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Opera Études

History and Philosophy

by Roger Brunyate (2001)

  Illustration for The Angel’s Sarabande, 1997
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The practical rationale for the étude program when I started it in 1985 was as Gebrauchsmusik — music written to serve a particular set of performers. Like most music schools, we had a large number of female singers, while the few males available tended to get used up in regular productions. The repertoire of operatic scenes for women is small and quickly gets repeated. So why not write our own? So we got together three composers, presented them with six sopranos, and told them to write a short opera scene for them: a brief story about some situation which they can relate to, set to music that they can perform. In this first instance, all three operas shared a common theme: a young woman on the eve of her wedding day. The étude program was repeated in 1988, 1991, 1994, 1997, and 1999, with different and generally looser themes. Although many of the composers who got their start in the études (and a few others) went on to write longer works which were produced separately, the basic principle of the études themselves remained the same: to create short operas written for the particular combination of people (indeed, for the particular individuals) who, in our opinion, most needed that opportunity. Among the singers, the main beneficiaries of this program have continued to be the women, although in most years other than the first, there have been a few men who could benefit from the opportunities also.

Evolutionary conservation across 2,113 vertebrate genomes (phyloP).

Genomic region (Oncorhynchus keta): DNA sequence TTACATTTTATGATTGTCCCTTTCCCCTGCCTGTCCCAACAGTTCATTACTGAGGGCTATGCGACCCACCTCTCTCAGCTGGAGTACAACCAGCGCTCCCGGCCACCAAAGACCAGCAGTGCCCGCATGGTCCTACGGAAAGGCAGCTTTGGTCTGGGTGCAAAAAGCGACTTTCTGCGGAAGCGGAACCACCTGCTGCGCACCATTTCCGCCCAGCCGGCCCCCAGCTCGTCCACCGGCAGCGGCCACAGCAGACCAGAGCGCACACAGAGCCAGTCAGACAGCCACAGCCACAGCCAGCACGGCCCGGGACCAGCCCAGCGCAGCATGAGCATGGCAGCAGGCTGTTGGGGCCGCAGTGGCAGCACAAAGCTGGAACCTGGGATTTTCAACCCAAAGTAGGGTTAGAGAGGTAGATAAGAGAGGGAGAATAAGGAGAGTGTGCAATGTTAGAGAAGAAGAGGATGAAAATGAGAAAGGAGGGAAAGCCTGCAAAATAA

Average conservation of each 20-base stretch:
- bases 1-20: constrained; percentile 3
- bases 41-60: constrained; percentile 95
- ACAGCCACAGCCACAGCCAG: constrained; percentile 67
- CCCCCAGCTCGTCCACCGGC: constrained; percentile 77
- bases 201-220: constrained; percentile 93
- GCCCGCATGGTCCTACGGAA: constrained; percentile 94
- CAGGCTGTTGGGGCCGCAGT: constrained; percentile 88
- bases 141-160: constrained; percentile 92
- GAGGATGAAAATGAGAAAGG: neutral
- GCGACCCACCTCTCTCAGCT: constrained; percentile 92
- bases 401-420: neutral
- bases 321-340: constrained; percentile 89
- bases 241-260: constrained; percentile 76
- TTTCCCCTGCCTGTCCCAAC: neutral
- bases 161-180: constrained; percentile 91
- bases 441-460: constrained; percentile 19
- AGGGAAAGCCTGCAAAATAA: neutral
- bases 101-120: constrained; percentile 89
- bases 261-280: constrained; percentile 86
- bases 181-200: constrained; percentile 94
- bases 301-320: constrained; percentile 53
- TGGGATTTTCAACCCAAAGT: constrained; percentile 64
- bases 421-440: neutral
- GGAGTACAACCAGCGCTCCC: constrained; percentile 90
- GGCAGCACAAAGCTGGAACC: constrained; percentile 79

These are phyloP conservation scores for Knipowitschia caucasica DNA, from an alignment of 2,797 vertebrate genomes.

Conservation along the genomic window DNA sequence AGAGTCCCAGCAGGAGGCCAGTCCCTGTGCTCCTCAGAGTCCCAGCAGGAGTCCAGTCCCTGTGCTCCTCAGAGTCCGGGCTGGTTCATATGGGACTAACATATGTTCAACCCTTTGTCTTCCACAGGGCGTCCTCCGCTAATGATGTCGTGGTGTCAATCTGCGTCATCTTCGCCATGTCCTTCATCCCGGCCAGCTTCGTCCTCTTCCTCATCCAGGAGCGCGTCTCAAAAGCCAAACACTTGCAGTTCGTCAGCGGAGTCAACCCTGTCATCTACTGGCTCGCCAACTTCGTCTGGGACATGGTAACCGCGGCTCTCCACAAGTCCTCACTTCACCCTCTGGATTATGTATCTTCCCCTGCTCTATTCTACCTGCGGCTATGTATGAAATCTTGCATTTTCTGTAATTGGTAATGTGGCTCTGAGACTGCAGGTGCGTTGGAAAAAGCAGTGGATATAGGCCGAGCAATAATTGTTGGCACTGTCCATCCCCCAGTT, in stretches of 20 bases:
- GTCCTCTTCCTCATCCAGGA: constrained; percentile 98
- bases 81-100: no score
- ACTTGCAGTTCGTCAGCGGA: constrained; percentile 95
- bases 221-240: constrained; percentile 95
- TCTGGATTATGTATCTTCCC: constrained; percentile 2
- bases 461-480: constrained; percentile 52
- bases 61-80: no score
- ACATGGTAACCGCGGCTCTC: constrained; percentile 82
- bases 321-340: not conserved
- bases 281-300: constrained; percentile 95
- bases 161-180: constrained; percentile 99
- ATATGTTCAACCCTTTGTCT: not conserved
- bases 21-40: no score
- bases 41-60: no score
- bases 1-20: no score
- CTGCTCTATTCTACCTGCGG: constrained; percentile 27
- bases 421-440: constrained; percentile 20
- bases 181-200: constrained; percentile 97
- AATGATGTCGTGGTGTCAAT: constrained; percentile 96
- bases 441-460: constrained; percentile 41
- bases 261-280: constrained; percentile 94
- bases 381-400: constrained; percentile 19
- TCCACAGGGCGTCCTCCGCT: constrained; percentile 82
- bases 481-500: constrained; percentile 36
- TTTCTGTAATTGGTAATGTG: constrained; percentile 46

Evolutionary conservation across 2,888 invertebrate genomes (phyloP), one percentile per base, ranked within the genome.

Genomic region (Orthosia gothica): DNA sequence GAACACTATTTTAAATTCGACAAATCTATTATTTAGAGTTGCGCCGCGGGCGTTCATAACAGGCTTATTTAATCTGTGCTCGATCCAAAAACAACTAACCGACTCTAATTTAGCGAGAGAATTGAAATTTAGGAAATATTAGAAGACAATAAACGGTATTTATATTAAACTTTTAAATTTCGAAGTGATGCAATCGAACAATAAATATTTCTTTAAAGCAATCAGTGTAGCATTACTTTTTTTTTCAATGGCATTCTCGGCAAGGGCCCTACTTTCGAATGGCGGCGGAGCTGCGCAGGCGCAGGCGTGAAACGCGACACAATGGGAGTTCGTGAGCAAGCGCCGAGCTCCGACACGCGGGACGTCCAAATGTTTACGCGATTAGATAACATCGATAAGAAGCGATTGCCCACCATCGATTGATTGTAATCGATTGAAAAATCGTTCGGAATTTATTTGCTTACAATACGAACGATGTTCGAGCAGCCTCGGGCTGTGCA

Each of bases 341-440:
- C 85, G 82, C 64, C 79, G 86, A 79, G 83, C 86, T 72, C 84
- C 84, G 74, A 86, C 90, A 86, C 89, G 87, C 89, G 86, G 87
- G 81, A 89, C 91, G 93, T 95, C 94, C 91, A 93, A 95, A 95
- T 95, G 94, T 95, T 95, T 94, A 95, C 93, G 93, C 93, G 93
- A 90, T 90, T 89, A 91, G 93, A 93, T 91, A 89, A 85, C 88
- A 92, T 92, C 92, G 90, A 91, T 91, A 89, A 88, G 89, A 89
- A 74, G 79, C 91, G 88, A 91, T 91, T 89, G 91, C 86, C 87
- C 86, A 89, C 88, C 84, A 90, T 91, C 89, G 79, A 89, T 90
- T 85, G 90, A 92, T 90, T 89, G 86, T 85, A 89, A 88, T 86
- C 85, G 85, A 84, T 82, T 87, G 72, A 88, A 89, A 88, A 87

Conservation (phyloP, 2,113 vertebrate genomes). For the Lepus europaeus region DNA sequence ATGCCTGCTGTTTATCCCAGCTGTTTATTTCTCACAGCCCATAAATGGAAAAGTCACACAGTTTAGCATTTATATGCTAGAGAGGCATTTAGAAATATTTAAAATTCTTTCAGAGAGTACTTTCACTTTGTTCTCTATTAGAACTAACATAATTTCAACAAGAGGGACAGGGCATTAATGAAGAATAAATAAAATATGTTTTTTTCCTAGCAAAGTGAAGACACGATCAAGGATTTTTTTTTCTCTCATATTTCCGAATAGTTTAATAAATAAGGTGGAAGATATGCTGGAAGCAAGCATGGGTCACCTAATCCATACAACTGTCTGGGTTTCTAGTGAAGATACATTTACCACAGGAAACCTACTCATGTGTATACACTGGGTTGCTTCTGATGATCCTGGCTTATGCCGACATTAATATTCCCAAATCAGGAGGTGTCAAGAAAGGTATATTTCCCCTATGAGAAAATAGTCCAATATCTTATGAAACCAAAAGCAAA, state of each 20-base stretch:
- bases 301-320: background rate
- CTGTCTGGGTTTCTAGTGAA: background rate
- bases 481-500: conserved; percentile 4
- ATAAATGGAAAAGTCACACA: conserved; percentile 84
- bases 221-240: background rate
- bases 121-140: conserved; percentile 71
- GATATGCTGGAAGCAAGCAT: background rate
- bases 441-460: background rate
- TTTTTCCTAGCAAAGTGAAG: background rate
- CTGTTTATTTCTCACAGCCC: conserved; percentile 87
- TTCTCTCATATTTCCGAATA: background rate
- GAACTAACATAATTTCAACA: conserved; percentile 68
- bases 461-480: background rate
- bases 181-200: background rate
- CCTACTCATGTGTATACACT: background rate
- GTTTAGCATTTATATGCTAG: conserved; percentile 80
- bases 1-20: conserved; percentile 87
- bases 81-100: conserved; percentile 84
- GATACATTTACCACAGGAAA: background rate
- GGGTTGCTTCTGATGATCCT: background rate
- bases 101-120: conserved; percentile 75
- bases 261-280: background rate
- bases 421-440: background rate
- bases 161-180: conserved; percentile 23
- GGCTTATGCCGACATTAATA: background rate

The word "étude" was chosen for a number of reasons. It reflects the value to the composer of being able to write a small-scale study in preparation for tackling some larger project. It also reflects the value to the singer of having contemporary material as a means of studying operatic acting and performance. But the principal intent was to relate these little operas to, say, the piano études of Chopin: short pieces, complete in themselves, but without the superstructure of exposition, development, recapitulation, and coda found in larger forms. All are necessarily short, but the brevity can be achieved by starting in medias res without extended exposition, and ending as soon as a turning-point has been reached, without tying up all the loose ends.

Opera composition presupposes the availability of opera texts. The most usual practice is to work from some existing story. But this introduces the criterion of fidelity to the original author (let alone copyright issues) which might possibly conflict with the primary need in the études to write specifically for the people available. Almost all the études have been based on original subjects, with the texts generated in collaboration with the singers themselves; generally, this has been done by improvisation. I propose an overall theme; the composer suggests a take on this which he or she presents to the singers, who act it out in various ways until a workable idea is found. These improvisations are recorded, and many of the lines are incorporated into the resultant text. Of course, they still require the services of a librettist to shape the whole; sometimes the composer has served in this capacity; sometimes I have written the libretti myself; sometimes other students have been involved — which I think is the best solution whenever it can be managed.